A flooded landscape strewn with debris was all that many could see last month as Hurricane Isabel hit the East Coast of the United States, leaving millions without power and blowing down 60-foot pine trees in many neighborhoods, including mine. Many people chose to remain indoors and rely on man-made structures to protect them against the temporary madness of Mother Nature outside. At the time, it made sense for people to associate any structure in sight with shelter––after all, safety and security was a primary concern. But in reality, today’s residential, commercial and institutional buildings provide much more than a sturdy roof over your head to protect you from gusting winds and torrential rain.

Buildings have revolutionized the way we live, and they strongly influence the way we work and learn. As inhabitants of a modern era, we spend most of our lives indoors and much of our own intelligence has permeated the inner workings of the places that surround us. Remember “The Jetsons?” Their building systems were based on all types of high-tech controls and robots that simplified life and brought an incredible sense of comfort to every character in the cartoon. Our own building systems are more integrated and productive than ever and have proven similar to the concept of daily life that Hanna-Barbera envisioned in the 1960s.

Though we like the idea of “whole” buildings bringing us more comfort, increased security and better light, it’s important to pinpoint the primary attraction of today’s brainy structures––energy consumption. Do you remind yourself to turn off the lights in your house when you’re out so the electric bill is lower? If not, you should. As a result of a difficult economy, building owners are becoming smarter about costs they can control, especially energy. Buildings that use less power obviously save more money in the long run, which is why intelligent structures are integrating energy management systems to cut down on costs. Read John Fulmer’s cover story on page 16 to find out more about solutions IBS may provide.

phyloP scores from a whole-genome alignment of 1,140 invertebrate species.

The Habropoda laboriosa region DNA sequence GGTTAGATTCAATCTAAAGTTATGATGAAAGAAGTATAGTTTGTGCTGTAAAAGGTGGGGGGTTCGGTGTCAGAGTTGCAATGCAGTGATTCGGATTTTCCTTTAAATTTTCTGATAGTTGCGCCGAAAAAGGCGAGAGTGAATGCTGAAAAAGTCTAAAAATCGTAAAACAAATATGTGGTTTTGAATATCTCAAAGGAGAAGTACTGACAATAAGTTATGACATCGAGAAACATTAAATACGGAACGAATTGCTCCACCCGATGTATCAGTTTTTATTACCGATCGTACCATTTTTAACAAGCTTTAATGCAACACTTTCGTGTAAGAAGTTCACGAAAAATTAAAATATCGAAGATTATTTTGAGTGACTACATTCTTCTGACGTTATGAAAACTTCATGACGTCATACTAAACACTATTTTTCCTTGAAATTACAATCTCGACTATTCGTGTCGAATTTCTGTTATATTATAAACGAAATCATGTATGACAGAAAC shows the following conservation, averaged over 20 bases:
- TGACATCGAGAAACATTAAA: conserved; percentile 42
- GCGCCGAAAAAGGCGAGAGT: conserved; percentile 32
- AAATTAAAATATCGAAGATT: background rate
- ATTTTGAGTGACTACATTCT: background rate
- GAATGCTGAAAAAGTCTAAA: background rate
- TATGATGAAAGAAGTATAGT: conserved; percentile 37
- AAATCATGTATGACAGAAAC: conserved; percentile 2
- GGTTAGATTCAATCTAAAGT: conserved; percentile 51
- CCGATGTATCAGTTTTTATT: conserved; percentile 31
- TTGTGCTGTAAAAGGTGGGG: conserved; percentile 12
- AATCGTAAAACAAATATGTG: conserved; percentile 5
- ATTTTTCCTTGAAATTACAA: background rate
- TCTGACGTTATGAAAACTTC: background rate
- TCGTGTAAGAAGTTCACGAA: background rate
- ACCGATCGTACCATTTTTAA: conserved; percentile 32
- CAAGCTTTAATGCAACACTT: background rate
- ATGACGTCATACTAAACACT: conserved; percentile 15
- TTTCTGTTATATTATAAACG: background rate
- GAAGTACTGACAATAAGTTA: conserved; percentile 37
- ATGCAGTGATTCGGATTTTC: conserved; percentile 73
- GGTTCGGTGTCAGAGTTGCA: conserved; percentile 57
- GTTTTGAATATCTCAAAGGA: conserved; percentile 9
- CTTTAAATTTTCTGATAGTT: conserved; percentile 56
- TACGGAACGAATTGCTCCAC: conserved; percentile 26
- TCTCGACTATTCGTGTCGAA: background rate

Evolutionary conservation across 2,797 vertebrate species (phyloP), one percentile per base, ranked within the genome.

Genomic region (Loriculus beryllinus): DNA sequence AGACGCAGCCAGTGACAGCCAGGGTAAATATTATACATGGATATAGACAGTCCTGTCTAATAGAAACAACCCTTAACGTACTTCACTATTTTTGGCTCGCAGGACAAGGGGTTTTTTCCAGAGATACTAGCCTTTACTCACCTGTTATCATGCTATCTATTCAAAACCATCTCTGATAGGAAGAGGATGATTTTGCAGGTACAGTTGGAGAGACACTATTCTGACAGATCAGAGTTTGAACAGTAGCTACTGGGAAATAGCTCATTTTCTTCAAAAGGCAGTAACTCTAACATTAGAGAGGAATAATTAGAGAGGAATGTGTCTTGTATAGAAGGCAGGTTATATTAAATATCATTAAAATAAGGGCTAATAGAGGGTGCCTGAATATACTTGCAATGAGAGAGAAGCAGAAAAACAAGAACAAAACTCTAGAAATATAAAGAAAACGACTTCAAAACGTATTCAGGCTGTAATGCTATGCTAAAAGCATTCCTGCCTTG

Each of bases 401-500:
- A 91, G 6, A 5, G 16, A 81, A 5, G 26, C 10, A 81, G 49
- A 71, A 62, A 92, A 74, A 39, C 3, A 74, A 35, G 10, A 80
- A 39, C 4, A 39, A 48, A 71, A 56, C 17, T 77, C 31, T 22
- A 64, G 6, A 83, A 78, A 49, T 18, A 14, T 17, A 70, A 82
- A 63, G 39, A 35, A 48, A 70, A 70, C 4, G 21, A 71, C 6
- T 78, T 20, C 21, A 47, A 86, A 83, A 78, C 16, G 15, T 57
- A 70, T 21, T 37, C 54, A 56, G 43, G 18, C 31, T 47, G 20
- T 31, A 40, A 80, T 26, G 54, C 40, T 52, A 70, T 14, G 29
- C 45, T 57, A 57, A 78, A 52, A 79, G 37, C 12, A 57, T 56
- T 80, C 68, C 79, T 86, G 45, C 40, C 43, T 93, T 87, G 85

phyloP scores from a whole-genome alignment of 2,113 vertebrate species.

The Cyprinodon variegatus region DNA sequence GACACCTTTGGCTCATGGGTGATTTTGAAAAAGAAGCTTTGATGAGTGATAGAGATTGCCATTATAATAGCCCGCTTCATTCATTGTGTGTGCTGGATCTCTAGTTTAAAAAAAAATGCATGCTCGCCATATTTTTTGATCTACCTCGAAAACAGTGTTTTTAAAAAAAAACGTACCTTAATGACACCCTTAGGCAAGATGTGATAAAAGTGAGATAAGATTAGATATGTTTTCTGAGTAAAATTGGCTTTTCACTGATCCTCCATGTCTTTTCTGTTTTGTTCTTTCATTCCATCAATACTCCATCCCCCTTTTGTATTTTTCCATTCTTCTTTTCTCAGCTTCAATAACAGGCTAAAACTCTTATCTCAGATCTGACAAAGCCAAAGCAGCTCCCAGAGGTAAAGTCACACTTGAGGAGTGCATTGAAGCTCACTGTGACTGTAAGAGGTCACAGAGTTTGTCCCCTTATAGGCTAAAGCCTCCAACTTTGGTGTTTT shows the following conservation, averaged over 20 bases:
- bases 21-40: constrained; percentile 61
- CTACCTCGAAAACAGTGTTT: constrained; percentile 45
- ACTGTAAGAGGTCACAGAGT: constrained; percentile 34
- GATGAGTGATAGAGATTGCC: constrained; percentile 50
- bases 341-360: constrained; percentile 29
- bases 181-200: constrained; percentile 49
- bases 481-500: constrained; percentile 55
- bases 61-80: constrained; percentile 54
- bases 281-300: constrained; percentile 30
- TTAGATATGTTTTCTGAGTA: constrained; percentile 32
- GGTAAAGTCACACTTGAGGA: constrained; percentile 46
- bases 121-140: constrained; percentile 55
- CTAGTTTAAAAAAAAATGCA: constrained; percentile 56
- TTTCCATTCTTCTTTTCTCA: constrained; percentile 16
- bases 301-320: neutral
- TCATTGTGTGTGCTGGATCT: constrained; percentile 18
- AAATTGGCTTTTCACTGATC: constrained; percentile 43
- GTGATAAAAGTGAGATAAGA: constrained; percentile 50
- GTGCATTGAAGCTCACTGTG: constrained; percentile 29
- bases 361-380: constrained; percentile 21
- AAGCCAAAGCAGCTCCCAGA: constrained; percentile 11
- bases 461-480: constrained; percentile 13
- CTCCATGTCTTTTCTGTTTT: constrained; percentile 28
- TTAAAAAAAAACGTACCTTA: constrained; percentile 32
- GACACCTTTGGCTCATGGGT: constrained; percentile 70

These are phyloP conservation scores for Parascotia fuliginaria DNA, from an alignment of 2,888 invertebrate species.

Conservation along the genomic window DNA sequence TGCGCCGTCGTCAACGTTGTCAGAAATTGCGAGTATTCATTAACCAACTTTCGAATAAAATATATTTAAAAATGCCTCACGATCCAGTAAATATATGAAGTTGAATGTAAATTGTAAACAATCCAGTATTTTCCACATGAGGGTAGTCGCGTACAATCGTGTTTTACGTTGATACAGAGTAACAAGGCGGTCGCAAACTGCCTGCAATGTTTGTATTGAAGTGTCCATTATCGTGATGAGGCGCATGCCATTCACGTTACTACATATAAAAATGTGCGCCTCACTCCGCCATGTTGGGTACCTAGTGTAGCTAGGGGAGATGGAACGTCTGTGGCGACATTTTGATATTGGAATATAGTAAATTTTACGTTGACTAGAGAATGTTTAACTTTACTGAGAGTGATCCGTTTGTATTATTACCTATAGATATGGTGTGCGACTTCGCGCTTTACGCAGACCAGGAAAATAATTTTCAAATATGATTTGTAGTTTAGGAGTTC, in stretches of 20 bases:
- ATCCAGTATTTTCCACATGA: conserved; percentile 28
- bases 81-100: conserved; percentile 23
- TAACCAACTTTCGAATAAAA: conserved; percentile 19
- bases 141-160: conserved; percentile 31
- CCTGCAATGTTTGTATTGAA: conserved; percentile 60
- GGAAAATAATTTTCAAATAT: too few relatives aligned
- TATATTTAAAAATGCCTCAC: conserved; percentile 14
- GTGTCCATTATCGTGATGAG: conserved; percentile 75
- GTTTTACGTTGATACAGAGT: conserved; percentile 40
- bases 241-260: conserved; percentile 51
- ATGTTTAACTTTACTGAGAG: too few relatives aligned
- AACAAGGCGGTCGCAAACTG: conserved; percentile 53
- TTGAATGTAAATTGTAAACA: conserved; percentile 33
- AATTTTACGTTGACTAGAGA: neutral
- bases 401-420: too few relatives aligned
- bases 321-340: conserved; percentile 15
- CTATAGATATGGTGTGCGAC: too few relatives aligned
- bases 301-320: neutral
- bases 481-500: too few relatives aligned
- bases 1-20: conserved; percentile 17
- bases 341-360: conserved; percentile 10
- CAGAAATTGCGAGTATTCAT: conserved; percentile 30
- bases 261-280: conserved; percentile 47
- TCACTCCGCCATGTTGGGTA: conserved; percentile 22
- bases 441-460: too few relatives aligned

Keeping up with the Jetsons and the fact that people and devices are connecting every day, make sure to read this month’s Focus piece on designing Local Area Networks (page 78). LANs are permeating many markets––from enterprises to residences––and the author discusses the option of utilizing a traditionally wired system versus going wireless. Once again, cost is a factor.

Last but not least, if you were one of the millions left without power in August or last month, Lewis Tagliaferre’s feature on page 110 dissects the plentiful needs of our transmission grid and gives us some useful insight as to what we may expect in the future. Hope you enjoy the issue.

STANIMIRA Z. STEFANOVA, Editor